One of the great challenges of consumer-focussed industrial design is to make technologies invisible until you need to use them. It's why smartphone manufacturers strive to make the lightest, thinnest devices possible, why camera designers make zoom lenses that can retract and sit flush within the body of the shooter. Apple's MagSafe magnetic charger was one such "invisible" technology. And now it's dead.
Last night saw the launch of Apple's all-singing, all-blinging, new MacBook. Fanless, just 13.1mm thick and weighing just 907 grams with a high-resolution retina display, it's a thing of wonder, with an edge-to-edge keyboard and force-sensitive trackpad maximising the space used in an otherwise petite 12-inch device.
The "New MacBook" (if that's what we're to call it) also brings with it the introduction of USB-C. Despite the need to go and upgrade all your cables or buy an overpriced adapter, this is an inherently good thing. Reversible, it addresses a key usability issue with existing USB standards, and in time will allow for a single cable to basically carry any information (video, data, audio) you can imagine, as well as power.
The tiny, slim port's introduction was necessitated by Apple's continual push to make the MacBook "invisible" in its footprint. Which means the 13.1mm thick laptop can no longer find room for MagSafe.
This is a sad, sad thing.
MagSafe is one of the most ingenious parts of existing MacBook design. Bringing power to your laptop with a satisfying magnetic click, it stays firmly secure, but only just so, allowing the cable to yank harmlessly free should someone tug on it.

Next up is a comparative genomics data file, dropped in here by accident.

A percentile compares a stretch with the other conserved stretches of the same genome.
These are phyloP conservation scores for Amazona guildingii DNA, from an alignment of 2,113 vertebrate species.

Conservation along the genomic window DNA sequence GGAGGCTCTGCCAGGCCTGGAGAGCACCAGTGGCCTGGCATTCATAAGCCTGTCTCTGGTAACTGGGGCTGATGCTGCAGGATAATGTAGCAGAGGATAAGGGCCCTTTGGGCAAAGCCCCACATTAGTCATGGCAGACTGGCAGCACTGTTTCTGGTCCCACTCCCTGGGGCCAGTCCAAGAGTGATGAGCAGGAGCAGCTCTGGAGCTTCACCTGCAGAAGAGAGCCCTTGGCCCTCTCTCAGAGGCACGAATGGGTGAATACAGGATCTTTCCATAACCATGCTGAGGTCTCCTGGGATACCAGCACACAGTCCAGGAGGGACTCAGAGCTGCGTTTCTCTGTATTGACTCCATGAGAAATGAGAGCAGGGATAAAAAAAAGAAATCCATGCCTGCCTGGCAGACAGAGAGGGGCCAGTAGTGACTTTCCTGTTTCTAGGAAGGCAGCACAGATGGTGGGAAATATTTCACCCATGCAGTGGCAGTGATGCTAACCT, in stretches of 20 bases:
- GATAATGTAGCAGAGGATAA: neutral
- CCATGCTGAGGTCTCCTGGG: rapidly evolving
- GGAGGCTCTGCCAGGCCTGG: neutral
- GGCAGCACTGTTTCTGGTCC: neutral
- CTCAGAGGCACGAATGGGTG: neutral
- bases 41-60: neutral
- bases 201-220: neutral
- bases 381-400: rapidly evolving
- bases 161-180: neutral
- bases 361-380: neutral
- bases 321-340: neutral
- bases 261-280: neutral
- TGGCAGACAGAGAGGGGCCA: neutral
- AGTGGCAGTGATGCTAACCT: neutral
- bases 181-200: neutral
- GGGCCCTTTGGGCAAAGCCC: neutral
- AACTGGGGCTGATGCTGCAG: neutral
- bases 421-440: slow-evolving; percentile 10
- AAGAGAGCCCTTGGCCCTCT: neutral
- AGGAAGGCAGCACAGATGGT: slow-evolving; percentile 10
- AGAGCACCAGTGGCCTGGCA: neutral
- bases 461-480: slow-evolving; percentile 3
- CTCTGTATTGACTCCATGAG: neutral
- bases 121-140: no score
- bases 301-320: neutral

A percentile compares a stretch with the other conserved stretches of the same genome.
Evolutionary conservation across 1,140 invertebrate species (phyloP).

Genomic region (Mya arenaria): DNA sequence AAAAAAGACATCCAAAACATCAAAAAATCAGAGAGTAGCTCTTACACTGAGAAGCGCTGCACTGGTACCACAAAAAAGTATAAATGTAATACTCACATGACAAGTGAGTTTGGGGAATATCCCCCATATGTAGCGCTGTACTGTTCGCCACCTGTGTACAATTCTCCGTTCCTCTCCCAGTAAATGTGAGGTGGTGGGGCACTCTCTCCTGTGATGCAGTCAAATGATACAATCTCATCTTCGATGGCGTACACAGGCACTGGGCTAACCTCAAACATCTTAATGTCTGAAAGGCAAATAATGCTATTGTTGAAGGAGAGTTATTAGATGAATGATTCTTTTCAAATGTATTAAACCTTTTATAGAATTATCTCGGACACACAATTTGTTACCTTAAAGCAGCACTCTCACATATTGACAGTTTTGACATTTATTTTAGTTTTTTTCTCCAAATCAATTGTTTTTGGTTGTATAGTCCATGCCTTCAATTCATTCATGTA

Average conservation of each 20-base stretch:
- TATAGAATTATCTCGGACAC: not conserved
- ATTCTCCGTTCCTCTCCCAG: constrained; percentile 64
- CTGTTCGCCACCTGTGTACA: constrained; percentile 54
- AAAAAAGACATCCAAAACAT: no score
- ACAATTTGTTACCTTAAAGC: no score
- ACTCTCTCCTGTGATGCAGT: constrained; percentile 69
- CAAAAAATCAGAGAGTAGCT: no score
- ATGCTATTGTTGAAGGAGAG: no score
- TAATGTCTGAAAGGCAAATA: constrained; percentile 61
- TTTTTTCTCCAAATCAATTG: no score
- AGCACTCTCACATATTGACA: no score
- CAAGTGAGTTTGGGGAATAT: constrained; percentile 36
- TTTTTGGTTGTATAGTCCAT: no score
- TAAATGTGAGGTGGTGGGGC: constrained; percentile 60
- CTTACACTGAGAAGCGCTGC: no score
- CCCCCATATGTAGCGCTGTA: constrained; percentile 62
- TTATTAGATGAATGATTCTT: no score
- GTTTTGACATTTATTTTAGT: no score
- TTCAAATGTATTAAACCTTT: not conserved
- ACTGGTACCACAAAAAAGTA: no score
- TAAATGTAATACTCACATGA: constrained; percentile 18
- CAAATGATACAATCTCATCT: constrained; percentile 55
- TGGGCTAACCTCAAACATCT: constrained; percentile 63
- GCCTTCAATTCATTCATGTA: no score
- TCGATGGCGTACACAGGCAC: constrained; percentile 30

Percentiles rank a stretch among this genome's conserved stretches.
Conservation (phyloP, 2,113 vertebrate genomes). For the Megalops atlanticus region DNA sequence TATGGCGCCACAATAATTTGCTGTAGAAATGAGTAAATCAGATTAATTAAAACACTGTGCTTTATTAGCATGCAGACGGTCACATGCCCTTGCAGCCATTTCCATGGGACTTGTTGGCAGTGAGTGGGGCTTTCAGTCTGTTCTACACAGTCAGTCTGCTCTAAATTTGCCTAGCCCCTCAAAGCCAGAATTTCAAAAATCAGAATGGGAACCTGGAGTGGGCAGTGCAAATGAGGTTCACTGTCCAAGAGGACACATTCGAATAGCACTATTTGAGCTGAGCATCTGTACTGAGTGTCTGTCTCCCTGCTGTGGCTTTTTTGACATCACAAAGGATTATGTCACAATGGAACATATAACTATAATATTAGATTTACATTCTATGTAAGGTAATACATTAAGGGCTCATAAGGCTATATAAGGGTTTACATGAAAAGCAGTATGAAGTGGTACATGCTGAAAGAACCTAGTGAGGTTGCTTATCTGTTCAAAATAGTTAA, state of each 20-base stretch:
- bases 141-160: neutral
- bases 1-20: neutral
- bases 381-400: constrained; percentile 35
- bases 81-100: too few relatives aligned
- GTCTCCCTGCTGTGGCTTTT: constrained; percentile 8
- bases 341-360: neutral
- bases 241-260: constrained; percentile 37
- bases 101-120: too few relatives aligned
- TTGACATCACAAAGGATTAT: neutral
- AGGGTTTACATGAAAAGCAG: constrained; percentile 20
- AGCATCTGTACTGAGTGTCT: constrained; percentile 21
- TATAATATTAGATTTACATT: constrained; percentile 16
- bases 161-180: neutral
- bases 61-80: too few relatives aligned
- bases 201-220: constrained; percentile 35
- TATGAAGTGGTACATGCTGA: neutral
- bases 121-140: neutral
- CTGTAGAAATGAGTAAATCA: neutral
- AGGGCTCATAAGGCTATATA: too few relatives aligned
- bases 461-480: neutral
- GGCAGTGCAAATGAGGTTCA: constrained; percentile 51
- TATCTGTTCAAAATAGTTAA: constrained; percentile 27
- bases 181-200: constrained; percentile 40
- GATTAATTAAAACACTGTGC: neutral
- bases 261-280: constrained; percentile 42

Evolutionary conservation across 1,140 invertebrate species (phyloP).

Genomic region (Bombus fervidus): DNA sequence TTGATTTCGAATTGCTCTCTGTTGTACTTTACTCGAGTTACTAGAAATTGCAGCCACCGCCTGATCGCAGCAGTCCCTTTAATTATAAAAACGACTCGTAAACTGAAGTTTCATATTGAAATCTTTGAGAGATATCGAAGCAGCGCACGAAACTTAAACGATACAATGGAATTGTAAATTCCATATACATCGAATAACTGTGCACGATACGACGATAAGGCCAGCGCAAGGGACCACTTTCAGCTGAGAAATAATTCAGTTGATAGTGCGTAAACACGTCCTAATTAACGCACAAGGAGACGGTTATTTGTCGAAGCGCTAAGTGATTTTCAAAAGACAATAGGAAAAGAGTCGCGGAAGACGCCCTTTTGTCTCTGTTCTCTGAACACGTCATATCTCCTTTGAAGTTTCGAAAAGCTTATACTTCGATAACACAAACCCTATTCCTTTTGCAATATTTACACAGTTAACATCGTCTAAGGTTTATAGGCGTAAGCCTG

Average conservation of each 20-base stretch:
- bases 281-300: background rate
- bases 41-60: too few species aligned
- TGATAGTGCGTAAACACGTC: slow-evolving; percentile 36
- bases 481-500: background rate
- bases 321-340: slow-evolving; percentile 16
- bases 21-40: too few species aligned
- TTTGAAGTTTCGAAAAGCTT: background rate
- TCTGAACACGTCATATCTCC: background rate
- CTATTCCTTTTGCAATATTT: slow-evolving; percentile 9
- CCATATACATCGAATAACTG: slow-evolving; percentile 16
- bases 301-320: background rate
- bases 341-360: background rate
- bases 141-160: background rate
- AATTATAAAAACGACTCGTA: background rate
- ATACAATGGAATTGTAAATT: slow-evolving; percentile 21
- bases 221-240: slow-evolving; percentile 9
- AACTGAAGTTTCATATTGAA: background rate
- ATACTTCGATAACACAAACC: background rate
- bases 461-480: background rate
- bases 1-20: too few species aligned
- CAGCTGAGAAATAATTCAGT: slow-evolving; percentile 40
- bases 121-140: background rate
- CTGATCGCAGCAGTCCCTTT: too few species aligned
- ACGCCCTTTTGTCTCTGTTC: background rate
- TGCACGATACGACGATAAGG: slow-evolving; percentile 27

For anyone that's used their MacBook plugged in at a coffee shop, conference or around children, you'll appreciate this as a device-lifesaver. Where other laptops would be pulled to the ground or have their push-in charging ports damaged, MagSafe lets your MacBook live to fight another day. Over enough time you grow to forget it's even there, doing a great job, and is working in even less dramatic situations, loosening its grip on your machine if you're using it lying down at a funny angle perhaps, putting angled pressure on the charging port.
USB-C (at present, at least) doesn't offer this, and that's in part Apple's fault too. USB-C is a universal standard, which again in itself is great as it means your USB-C accessories should work across Mac and PC. However, Apple holds all kinds of patent information over MagSafe and the way its magnetic connection brings safe power to your computer. Either Apple brings a MagSafe-like alternative USB-C option to its new MacBook line (in turn splitting the "universality" of the connection, one of its major selling points), or allows MagSafe to fall into obscurity. It seems the later has been settled upon, and Apple certainly isn't going to give the patent up to rival laptop manufacturers. We may never see another laptop with MagSafe ever again.
And that's an awful shame. MagSafe, defender of MacBook charging ports, protector from workplace trips and falls, do not go gentle into that good night.